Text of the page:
US military boffins have added cheap "fire and forget" autonomous seeker heads to basic, lightweight dumb rockets of a type which can be fired in large numbers. By seriously reducing the size and cost of smart weapons, this development is yet another big step towards changing the way wars are fought.
The project in question is called Low-Cost Imaging Terminal Seeker (LCITS), and has seen various US initiatives feed into efforts by the Office of Naval Research (ONR) to add fire-and-forget homing capability to the 2.75-inch/70mm rockets carried by various aircraft.
Such rockets are lightweight weapons, weighing just over 6kg, and thus they can be – and are – carried in large numbers. A single chopper or jet can mount pods containing 76 of them, for instance.
A normal 70mm rocket is unguided, however, which means that many must be fired to obtain a hit. The standard means of using 70mms until now has been to ripple off a whole pod-full at once, with the pilot simply pointing the aircraft at the target (or allowing his point of aim to swing across a target area to be sprayed with rockets).
In recent years there have been efforts to fit 70mm rockets with laser-dot seekers, allowing a single round to strike precisely on a dot shone by a designator. These projects have had varying amounts of success, and such weapons aren't yet in widespread use. In general, for this sort of work, a much heavier 50kg-odd Hellfire missile will be called for at the moment.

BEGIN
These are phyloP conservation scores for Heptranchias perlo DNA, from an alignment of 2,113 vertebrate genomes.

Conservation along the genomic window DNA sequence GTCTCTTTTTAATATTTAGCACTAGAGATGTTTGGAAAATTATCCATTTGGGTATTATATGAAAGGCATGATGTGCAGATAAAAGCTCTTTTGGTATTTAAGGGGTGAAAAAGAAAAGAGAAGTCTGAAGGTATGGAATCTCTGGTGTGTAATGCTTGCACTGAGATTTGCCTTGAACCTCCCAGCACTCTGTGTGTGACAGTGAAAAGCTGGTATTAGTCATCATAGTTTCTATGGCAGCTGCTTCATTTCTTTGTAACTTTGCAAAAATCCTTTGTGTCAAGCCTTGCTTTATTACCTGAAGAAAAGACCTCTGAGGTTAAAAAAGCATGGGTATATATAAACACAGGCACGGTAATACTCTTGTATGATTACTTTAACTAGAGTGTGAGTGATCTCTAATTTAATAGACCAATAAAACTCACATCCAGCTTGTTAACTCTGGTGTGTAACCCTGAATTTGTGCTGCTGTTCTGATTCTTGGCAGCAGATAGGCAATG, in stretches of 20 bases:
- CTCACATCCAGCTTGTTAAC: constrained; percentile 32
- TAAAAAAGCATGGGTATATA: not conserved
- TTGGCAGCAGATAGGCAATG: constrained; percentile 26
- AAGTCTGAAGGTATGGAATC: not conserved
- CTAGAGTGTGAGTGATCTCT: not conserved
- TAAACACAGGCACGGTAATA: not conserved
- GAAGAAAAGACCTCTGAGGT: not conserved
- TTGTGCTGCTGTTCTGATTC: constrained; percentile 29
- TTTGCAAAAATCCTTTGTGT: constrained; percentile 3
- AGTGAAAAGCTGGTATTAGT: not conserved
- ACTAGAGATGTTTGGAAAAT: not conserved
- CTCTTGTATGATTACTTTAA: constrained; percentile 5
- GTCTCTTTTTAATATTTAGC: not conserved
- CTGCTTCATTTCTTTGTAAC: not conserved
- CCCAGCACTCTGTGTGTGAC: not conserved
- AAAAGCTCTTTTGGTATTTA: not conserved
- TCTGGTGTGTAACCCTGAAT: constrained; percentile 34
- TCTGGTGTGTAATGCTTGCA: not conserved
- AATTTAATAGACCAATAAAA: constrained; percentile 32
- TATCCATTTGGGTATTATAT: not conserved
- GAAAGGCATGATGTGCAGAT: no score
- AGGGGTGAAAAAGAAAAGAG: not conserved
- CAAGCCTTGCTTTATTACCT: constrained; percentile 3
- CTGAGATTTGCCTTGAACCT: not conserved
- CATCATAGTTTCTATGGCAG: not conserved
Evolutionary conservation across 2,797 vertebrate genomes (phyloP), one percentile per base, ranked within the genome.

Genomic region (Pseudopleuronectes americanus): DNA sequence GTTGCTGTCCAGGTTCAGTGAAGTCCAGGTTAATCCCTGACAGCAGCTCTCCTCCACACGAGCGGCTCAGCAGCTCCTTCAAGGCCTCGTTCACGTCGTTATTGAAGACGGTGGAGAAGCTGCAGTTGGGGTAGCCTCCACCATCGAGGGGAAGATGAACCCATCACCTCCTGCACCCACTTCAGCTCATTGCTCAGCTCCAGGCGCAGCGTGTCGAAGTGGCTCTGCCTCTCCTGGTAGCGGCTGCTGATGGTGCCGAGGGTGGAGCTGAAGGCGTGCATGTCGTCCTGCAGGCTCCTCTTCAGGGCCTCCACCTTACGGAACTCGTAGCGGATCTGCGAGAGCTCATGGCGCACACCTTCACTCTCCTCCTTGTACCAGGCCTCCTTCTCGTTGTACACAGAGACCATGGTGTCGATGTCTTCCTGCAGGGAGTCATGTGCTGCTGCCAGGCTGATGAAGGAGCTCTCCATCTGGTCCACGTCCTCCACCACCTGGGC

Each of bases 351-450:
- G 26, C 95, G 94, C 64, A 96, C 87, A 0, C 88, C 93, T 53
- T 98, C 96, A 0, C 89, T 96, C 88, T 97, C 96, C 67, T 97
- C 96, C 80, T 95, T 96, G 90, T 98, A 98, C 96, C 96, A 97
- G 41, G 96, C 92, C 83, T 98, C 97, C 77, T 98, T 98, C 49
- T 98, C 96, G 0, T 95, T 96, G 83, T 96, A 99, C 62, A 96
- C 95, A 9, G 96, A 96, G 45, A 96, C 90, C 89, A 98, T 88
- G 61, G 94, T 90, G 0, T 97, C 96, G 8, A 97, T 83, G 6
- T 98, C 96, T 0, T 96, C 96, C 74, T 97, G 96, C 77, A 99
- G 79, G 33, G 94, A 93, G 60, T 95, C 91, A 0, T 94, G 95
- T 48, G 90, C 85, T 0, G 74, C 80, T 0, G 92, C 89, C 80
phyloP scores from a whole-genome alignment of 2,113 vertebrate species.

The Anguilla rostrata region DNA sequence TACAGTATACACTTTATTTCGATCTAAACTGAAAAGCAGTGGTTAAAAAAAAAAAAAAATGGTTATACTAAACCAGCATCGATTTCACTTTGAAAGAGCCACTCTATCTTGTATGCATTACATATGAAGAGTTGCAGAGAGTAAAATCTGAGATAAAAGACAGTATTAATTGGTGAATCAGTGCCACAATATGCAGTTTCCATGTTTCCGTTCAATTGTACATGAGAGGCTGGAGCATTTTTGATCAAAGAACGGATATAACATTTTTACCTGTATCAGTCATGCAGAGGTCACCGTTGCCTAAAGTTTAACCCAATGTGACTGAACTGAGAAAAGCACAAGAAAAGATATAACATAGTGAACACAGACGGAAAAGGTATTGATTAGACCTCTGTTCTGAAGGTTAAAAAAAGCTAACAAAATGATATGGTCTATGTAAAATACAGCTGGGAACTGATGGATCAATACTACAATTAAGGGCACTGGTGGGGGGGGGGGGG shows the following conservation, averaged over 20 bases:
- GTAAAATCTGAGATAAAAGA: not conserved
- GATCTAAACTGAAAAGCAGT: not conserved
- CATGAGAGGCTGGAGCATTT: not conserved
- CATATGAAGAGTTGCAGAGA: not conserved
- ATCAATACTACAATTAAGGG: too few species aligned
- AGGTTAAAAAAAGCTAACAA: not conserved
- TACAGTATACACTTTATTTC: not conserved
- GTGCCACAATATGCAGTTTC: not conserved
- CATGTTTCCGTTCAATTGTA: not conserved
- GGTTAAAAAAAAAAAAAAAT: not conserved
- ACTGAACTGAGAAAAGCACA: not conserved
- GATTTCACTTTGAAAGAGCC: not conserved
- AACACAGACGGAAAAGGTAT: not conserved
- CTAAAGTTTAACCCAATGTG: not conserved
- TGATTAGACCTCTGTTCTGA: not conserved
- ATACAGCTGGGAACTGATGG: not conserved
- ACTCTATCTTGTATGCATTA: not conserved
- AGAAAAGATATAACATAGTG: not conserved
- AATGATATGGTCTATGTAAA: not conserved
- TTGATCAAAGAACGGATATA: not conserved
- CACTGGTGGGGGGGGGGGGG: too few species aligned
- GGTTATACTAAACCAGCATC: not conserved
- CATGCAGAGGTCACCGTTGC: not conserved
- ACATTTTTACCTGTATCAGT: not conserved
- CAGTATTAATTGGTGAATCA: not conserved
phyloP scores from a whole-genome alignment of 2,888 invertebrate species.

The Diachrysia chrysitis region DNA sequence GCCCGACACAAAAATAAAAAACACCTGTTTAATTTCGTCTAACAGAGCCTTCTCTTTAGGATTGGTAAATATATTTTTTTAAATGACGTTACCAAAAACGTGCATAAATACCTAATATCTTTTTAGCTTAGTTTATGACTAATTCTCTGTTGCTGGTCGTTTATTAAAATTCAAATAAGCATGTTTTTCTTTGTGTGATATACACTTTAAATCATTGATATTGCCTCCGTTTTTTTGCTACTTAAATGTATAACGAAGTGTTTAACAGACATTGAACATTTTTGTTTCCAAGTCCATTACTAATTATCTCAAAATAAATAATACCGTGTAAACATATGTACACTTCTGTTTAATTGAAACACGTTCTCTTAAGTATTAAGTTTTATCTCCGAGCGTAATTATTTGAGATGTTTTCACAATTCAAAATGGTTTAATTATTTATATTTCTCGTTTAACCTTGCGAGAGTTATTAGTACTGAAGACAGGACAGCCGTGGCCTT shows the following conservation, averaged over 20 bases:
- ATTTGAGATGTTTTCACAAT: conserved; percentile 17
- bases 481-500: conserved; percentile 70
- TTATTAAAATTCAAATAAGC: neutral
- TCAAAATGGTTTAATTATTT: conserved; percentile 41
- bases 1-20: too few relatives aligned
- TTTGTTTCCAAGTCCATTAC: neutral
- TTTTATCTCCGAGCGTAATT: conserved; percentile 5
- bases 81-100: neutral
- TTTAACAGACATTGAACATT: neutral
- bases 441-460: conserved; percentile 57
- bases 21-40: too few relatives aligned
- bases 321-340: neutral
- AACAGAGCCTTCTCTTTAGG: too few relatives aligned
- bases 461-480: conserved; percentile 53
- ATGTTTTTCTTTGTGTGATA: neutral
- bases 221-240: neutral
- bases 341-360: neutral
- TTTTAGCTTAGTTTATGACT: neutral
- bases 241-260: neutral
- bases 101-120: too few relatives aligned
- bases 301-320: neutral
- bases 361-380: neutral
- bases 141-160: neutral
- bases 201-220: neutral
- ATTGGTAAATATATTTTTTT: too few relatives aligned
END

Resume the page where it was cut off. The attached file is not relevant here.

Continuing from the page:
Even if laser-guided 70mms were widely available, however, picking off many targets with such a system would be comparatively laborious work. A pilot would have to get his laser dot on the spot, launch a rocket and then hold the laser on while the rocket flew to it. This is especially tricky in the case of moving targets, and limits what the aircraft can do while the missile is in flight.
That's why the new LCITS mini-missiles are interesting. They don't need any laser dot: they home on their targets using infrared imaging. A pilot needs only to mark the target once and squeeze off a 70mm, and he or she is then free to manoeuvre and shoot at more targets.
A single helicopter armed with LCITS 70mms would be able, as the ONR suggests, to cause a frightful slaughter among a "swarm" of attacking speedboats. Normally the chopper crew would be slowed up or even stymied by the need to hold laser dots on targets moving at high speed and probably weaving or jinking unpredictably. There is a "fire and forget" version of Hellfire but it can only be shot from more sophisticated Apache copters mounting the Longbow radar: and an Apache can only carry 16 Hellfires as opposed to 76 LCITS 70mms.